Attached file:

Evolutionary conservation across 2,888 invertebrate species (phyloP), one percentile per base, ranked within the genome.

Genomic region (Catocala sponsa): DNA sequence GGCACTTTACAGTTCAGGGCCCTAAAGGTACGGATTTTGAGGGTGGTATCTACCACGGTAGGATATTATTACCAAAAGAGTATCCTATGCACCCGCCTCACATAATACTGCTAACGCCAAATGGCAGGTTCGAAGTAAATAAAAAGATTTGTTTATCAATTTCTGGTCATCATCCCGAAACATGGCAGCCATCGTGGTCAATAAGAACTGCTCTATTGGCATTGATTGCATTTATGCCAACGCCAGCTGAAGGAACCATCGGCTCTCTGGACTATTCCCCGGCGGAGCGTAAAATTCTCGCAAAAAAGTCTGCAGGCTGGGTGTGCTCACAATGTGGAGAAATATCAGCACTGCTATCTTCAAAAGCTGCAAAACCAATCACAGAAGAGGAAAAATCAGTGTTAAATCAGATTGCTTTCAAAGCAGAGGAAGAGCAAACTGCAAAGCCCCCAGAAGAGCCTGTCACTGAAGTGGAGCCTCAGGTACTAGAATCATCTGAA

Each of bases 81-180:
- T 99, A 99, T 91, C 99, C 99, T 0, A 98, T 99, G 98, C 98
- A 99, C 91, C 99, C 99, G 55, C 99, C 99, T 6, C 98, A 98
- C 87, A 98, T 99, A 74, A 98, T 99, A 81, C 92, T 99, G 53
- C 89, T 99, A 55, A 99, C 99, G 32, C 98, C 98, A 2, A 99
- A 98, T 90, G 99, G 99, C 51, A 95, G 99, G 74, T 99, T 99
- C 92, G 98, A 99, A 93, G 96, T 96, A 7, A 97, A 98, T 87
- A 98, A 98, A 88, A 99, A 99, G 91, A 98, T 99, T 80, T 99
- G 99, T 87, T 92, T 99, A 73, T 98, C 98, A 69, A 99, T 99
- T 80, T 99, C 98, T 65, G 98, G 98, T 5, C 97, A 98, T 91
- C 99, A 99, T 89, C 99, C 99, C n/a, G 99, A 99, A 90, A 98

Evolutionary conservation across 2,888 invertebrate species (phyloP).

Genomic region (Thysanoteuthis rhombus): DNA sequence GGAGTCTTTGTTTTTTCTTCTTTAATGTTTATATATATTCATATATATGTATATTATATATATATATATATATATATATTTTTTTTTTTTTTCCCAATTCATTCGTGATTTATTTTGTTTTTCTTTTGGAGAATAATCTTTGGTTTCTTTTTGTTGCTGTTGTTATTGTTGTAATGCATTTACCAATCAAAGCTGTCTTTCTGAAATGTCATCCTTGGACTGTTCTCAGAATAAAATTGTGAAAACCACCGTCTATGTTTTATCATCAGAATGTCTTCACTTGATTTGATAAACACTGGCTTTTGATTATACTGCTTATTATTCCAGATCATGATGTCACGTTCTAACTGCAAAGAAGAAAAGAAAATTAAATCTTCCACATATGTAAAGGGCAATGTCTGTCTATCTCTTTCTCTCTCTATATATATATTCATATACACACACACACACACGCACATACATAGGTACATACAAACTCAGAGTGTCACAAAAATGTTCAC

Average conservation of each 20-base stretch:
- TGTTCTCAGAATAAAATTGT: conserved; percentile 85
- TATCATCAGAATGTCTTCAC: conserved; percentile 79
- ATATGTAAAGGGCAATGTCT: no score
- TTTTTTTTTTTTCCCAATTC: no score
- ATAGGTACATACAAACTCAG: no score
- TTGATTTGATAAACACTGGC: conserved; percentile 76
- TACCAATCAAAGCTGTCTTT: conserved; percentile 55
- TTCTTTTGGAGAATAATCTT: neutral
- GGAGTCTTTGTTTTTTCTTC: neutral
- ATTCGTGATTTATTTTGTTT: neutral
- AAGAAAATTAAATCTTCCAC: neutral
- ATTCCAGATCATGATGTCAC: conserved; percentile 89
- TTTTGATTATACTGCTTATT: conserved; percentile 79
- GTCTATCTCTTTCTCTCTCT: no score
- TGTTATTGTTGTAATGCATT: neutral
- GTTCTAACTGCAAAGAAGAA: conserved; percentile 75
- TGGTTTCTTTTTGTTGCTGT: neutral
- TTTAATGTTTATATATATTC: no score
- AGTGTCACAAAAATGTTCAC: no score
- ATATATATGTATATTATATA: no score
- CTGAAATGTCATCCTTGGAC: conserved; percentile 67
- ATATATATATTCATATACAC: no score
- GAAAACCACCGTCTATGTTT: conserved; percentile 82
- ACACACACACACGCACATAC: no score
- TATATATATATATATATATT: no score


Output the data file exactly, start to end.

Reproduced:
Evolutionary conservation across 2,888 invertebrate species (phyloP), one percentile per base, ranked within the genome.

Genomic region (Catocala sponsa): DNA sequence GGCACTTTACAGTTCAGGGCCCTAAAGGTACGGATTTTGAGGGTGGTATCTACCACGGTAGGATATTATTACCAAAAGAGTATCCTATGCACCCGCCTCACATAATACTGCTAACGCCAAATGGCAGGTTCGAAGTAAATAAAAAGATTTGTTTATCAATTTCTGGTCATCATCCCGAAACATGGCAGCCATCGTGGTCAATAAGAACTGCTCTATTGGCATTGATTGCATTTATGCCAACGCCAGCTGAAGGAACCATCGGCTCTCTGGACTATTCCCCGGCGGAGCGTAAAATTCTCGCAAAAAAGTCTGCAGGCTGGGTGTGCTCACAATGTGGAGAAATATCAGCACTGCTATCTTCAAAAGCTGCAAAACCAATCACAGAAGAGGAAAAATCAGTGTTAAATCAGATTGCTTTCAAAGCAGAGGAAGAGCAAACTGCAAAGCCCCCAGAAGAGCCTGTCACTGAAGTGGAGCCTCAGGTACTAGAATCATCTGAA

Each of bases 81-180:
- T 99, A 99, T 91, C 99, C 99, T 0, A 98, T 99, G 98, C 98
- A 99, C 91, C 99, C 99, G 55, C 99, C 99, T 6, C 98, A 98
- C 87, A 98, T 99, A 74, A 98, T 99, A 81, C 92, T 99, G 53
- C 89, T 99, A 55, A 99, C 99, G 32, C 98, C 98, A 2, A 99
- A 98, T 90, G 99, G 99, C 51, A 95, G 99, G 74, T 99, T 99
- C 92, G 98, A 99, A 93, G 96, T 96, A 7, A 97, A 98, T 87
- A 98, A 98, A 88, A 99, A 99, G 91, A 98, T 99, T 80, T 99
- G 99, T 87, T 92, T 99, A 73, T 98, C 98, A 69, A 99, T 99
- T 80, T 99, C 98, T 65, G 98, G 98, T 5, C 97, A 98, T 91
- C 99, A 99, T 89, C 99, C 99, C n/a, G 99, A 99, A 90, A 98

Evolutionary conservation across 2,888 invertebrate species (phyloP).

Genomic region (Thysanoteuthis rhombus): DNA sequence GGAGTCTTTGTTTTTTCTTCTTTAATGTTTATATATATTCATATATATGTATATTATATATATATATATATATATATATTTTTTTTTTTTTTCCCAATTCATTCGTGATTTATTTTGTTTTTCTTTTGGAGAATAATCTTTGGTTTCTTTTTGTTGCTGTTGTTATTGTTGTAATGCATTTACCAATCAAAGCTGTCTTTCTGAAATGTCATCCTTGGACTGTTCTCAGAATAAAATTGTGAAAACCACCGTCTATGTTTTATCATCAGAATGTCTTCACTTGATTTGATAAACACTGGCTTTTGATTATACTGCTTATTATTCCAGATCATGATGTCACGTTCTAACTGCAAAGAAGAAAAGAAAATTAAATCTTCCACATATGTAAAGGGCAATGTCTGTCTATCTCTTTCTCTCTCTATATATATATTCATATACACACACACACACACGCACATACATAGGTACATACAAACTCAGAGTGTCACAAAAATGTTCAC

Average conservation of each 20-base stretch:
- TGTTCTCAGAATAAAATTGT: conserved; percentile 85
- TATCATCAGAATGTCTTCAC: conserved; percentile 79
- ATATGTAAAGGGCAATGTCT: no score
- TTTTTTTTTTTTCCCAATTC: no score
- ATAGGTACATACAAACTCAG: no score
- TTGATTTGATAAACACTGGC: conserved; percentile 76
- TACCAATCAAAGCTGTCTTT: conserved; percentile 55
- TTCTTTTGGAGAATAATCTT: neutral
- GGAGTCTTTGTTTTTTCTTC: neutral
- ATTCGTGATTTATTTTGTTT: neutral
- AAGAAAATTAAATCTTCCAC: neutral
- ATTCCAGATCATGATGTCAC: conserved; percentile 89
- TTTTGATTATACTGCTTATT: conserved; percentile 79
- GTCTATCTCTTTCTCTCTCT: no score
- TGTTATTGTTGTAATGCATT: neutral
- GTTCTAACTGCAAAGAAGAA: conserved; percentile 75
- TGGTTTCTTTTTGTTGCTGT: neutral
- TTTAATGTTTATATATATTC: no score
- AGTGTCACAAAAATGTTCAC: no score
- ATATATATGTATATTATATA: no score
- CTGAAATGTCATCCTTGGAC: conserved; percentile 67
- ATATATATATTCATATACAC: no score
- GAAAACCACCGTCTATGTTT: conserved; percentile 82
- ACACACACACACGCACATAC: no score
- TATATATATATATATATATT: no score